• Acknowledge and accept - once you become aware, the second step is acceptance. Accepting allows you to move forward. If you fight your anxiety in an effort to “control” it, you waste your precious energy on the fight, then have less energy to manage your anxiety.
  • Respond instead of react - when a stressful situation comes up, your first instinct may be to panic or run or lash out. That is a reaction. When you stop the reaction and take time to assess how you are feeling (scared, wanting to avoid, helpless, etc), you’re able to respond to the situation in a different way. “Yes I feel scared, but is this situation a threat to me?"
  • Stop the “what if” cycle - our brains can play an endless loop of horrifying consequences of our actions if we allow it. Know that by engaging in that loop, you may be causing your body’s fight or flight response. Unless you really need to fight or flight, the constant cycling can wreak havoc on your body, weakening your immune system and cardiovascular system for starters.
  • Immerse Yourself in an activity - Choose an activity that will fully occupy your mind. Try to avoid screens. Get outside if possible. Move. Breathe.Color. Knit. Read. Meditate. Practice Yoga. Only you know what will keep you fully present. And as I tell my students in Yoga class, if your mind wanders (back to the anxiety), gently bring yourself back to your breath. It is that simple and that challenging.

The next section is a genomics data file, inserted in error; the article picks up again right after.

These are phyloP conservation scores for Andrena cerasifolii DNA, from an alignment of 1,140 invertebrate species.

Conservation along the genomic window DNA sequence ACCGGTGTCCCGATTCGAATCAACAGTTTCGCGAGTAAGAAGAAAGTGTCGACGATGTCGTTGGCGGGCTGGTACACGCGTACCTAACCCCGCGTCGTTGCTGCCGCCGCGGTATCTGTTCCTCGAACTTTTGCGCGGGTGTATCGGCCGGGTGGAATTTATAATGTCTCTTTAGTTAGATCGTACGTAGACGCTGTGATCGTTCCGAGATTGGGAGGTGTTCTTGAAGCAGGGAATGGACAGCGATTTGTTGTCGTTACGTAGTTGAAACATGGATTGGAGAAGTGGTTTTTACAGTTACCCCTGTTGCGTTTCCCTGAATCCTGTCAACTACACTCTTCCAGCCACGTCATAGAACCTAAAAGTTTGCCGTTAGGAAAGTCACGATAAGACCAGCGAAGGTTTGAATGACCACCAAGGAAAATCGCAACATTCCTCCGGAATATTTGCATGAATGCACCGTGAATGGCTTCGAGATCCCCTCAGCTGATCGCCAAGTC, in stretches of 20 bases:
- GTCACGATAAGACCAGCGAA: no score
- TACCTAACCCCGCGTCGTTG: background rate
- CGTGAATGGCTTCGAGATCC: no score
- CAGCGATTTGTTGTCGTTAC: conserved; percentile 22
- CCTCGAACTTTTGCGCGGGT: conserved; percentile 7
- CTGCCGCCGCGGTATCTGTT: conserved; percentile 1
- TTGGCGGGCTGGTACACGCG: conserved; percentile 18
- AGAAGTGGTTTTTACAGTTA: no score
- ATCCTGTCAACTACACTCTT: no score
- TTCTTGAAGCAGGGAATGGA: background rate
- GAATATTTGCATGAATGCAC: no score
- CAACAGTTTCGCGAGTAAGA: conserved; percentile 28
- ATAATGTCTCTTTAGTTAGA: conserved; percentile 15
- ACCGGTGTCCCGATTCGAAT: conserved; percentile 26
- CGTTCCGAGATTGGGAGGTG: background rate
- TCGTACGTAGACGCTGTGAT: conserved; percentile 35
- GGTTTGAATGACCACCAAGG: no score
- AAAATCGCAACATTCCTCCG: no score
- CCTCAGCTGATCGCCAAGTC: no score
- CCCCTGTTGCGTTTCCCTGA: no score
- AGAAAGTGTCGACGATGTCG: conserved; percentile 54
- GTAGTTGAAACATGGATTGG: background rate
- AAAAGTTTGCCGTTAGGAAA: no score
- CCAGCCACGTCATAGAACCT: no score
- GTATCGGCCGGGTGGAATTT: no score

• Focus on what’s in front of you - When you’re in the present moment, responding to situations and living your life, there is no room for anxiety. The minute you leave your present moment, that’s when the anxiety monster will attack. Imagining all the different (usually bad) outcomes for what you’re experiencing. By staying present, you stop that before it even starts.
  • Compassion and kindness for self - I know it can sometime seem easier to have compassion and kindness for others, than it is to have it for ourselves. Know that you are just as deserving. You deserve forgiveness. You deserve a second chance. You deserve love and respect. Just as much from yourself, as from the loved ones in your life.
  • Know you're not alone - Look around you. Many people are struggling. You may not know it because they put on a happy face or they try and stay positive. We each manage our anxiety in our own way. And we're all doing the best we can.

Living with anxiety can seem incredibly challenging, but denying anxiety can make the struggle even more difficult. When we allow ourselves to accept and make peace with our anxiety, we can take the first step towards healing. May you find the healing you deserve as you take it one breath at a time.





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Theresa

Theresa believes ALL women should be able to live life on their own terms. In 2004, she created Retreat in the Pines to give women the space to embrace their authentic self.